Barry Stephenson. Veneration and Revolt: Hermann Hesse and Swabian Pietism



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Barry Stephenson. Veneration and Revolt: Hermann Hesse and Swabian Pietism Wilfried Laurier University Press. 2009, 282 pp. $85.00

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The author Dr. Barry Stephenson holds a Ph.D. from the University of Calgary in the History of Religious Movements and Institutions with an interdisciplinary emphasis on ritual studies, and religion and literature. He teaches in the Department of Religion and Culture at W. Laurier University in Waterloo, CAN.
The book impresses not only by its professional style and language, but also by a large collection of end-notes which the publisher should have made easier to access. The frequent English translations of Hesse quotes are excellent and of a literate elegance which might have surprised Hesse himself who - true to his Pietist background - nurtured a plainspoken and often lyrical style that could be easily shared with his readers and which was often embellished by subtle irony and humor.
The book provides a thorough background and describes the historical development of Pietism in Germany throughout a number of centuries and eventually overlapping the onset of the industrial revolution and the new return of strife and conflict. The various religious traces of Pietism lead to the main topic of the German/Swiss Nobel Prize winner via the work of the Basle Mission and a publishing house in his small Swabian hometown of Calw where he was born in 1877.
Stephenson leads us to this point, but not before carefully tracing the history of Pietism back to the reformation, and notably to early efforts of defining a simpler and more straightforward approach to Christian devotion, and the role of the organized churches in all of this. The trend away from well-established churches led through the reformation to the inspired rediscovery of a direct and personal experience of God such as vividly described by the mystics and encouraged by various representatives of Pietist thought who turned to Jesus for enlightenment and salvation.
This tradition undeniably had a great initial impact on young Hesse, the somewhat difficult child of rather hapless parents who would have liked for him to continue in their tradition and become a priest. They had spent periods of their lives as devoted servants of the English mission in India and later dedicated their work to publishing materials for religious-educational edification and moral clarity. Hesse’s mother, of French-Swiss extraction, was writing a biography of the legendary Puritan missionary David Livingstone, who she hoped was to set an example for her son. On the other side of the spectrum was the scholar Hermann Gundert, Hesse’s grandfather and a well-known man of letters with an enormous library, instilling in Hermann an interest in India and Eastern thought, which was to presage much of Hesse’s later interest.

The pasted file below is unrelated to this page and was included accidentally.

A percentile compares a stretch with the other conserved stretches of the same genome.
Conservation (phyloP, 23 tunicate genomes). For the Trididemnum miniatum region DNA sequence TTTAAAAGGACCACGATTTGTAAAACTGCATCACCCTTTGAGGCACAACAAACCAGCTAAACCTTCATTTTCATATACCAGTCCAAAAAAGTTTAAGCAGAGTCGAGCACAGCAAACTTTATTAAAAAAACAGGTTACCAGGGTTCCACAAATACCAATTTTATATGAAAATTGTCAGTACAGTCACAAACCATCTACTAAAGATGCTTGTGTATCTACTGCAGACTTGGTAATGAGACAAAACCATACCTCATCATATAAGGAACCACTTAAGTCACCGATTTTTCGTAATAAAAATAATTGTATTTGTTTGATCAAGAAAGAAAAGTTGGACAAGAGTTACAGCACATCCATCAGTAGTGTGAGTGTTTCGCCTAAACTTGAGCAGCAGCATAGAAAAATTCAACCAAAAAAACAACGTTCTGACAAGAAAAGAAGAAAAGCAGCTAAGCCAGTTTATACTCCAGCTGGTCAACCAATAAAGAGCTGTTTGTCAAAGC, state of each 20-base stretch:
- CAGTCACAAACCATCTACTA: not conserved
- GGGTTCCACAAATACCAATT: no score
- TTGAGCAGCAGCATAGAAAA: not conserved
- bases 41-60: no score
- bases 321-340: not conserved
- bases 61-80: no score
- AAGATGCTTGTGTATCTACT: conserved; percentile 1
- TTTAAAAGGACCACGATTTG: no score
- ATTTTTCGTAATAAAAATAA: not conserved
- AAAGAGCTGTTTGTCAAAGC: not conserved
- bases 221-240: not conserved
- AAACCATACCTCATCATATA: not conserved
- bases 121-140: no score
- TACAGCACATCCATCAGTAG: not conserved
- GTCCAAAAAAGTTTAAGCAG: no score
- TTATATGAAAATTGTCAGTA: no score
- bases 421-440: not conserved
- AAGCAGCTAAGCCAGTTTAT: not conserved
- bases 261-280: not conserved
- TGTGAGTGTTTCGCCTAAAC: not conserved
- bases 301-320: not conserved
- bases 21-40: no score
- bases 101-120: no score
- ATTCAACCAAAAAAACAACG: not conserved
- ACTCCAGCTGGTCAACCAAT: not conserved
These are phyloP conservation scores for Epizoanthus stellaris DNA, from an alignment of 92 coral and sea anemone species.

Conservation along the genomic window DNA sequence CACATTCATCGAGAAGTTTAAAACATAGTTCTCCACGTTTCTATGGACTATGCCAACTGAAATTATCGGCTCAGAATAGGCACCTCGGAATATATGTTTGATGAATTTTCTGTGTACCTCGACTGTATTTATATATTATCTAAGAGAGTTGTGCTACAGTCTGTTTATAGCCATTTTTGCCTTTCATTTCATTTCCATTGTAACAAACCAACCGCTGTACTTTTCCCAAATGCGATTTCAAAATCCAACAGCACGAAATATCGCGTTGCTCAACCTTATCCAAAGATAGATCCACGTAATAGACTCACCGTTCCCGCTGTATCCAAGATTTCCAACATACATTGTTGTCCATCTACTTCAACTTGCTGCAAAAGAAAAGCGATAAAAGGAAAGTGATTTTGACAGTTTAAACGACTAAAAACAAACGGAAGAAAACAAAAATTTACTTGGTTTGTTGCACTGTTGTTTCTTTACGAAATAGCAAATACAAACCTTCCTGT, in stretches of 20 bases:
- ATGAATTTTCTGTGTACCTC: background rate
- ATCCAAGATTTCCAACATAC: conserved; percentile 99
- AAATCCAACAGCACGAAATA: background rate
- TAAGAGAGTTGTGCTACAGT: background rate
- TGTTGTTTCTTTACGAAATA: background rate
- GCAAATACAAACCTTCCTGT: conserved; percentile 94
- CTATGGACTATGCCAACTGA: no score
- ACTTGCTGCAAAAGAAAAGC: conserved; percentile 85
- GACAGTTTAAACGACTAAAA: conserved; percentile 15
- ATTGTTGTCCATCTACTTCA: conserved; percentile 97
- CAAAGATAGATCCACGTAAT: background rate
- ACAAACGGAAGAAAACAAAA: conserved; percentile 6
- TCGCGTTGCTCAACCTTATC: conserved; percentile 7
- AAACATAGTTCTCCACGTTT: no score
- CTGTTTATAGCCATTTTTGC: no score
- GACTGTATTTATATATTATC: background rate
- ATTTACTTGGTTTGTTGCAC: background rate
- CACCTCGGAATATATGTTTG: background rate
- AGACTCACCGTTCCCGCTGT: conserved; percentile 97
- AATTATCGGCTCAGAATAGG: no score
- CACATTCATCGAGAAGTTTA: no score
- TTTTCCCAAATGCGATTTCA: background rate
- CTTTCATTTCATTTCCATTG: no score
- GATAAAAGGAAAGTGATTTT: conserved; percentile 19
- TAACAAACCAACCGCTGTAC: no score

Stephenson describes how Hesse happened to be born into a conflicting and rapidly changing world, was stepping out from this Black Forest setting and grappled with challenges in his education and interests, coping with an independent mind which the small boy had begun to display often to the chagrin of his parents. He continued along his unique and headstrong path while still maintaining many of the values, views and customs he owed to his Pietist upbringing and his family. On the lighter side, it was almost amusing to notice Hesse’s perfunctory record-keeping, his compassionate willingness to listen and help others in extensive and patient correspondences, and in his ever evolving (auto)biographies.
Stephenson carefully tracks the influences of Pietism in Hesse’s correspondence and major works, and their connectedness with his life. And since religious study is often necessarily serious business, he may have missed much of the humor that accompanied Hesse’s style to most readers’ delight. In naming the figure Leo in the Journey to the East - which is richly populated with Hesse’s renamed acquaintances - the explanation might well be that the figure “Leo” was probably named after Hesse’s favorite cat, and Hermann Heilner like Harry Haller shared the initials with himself, while Hermine in Der Steppenwolf was his youthful and still unencumbered self. We will try not to make too much of this, but still need to point to Hesse’s comment to a reader who had discovered contradictions in Hesse’s writings and correspondences, that in the ancient Chinese tradition opposites do not cancel each other out, but they are both true and that wisdom comes with a smile.
(GUNTHER GOTTSCHALK)

Professor Emeritus



Dept. of Germanic, Slavic, and Semitic Studies

University of California, Santa Barbara


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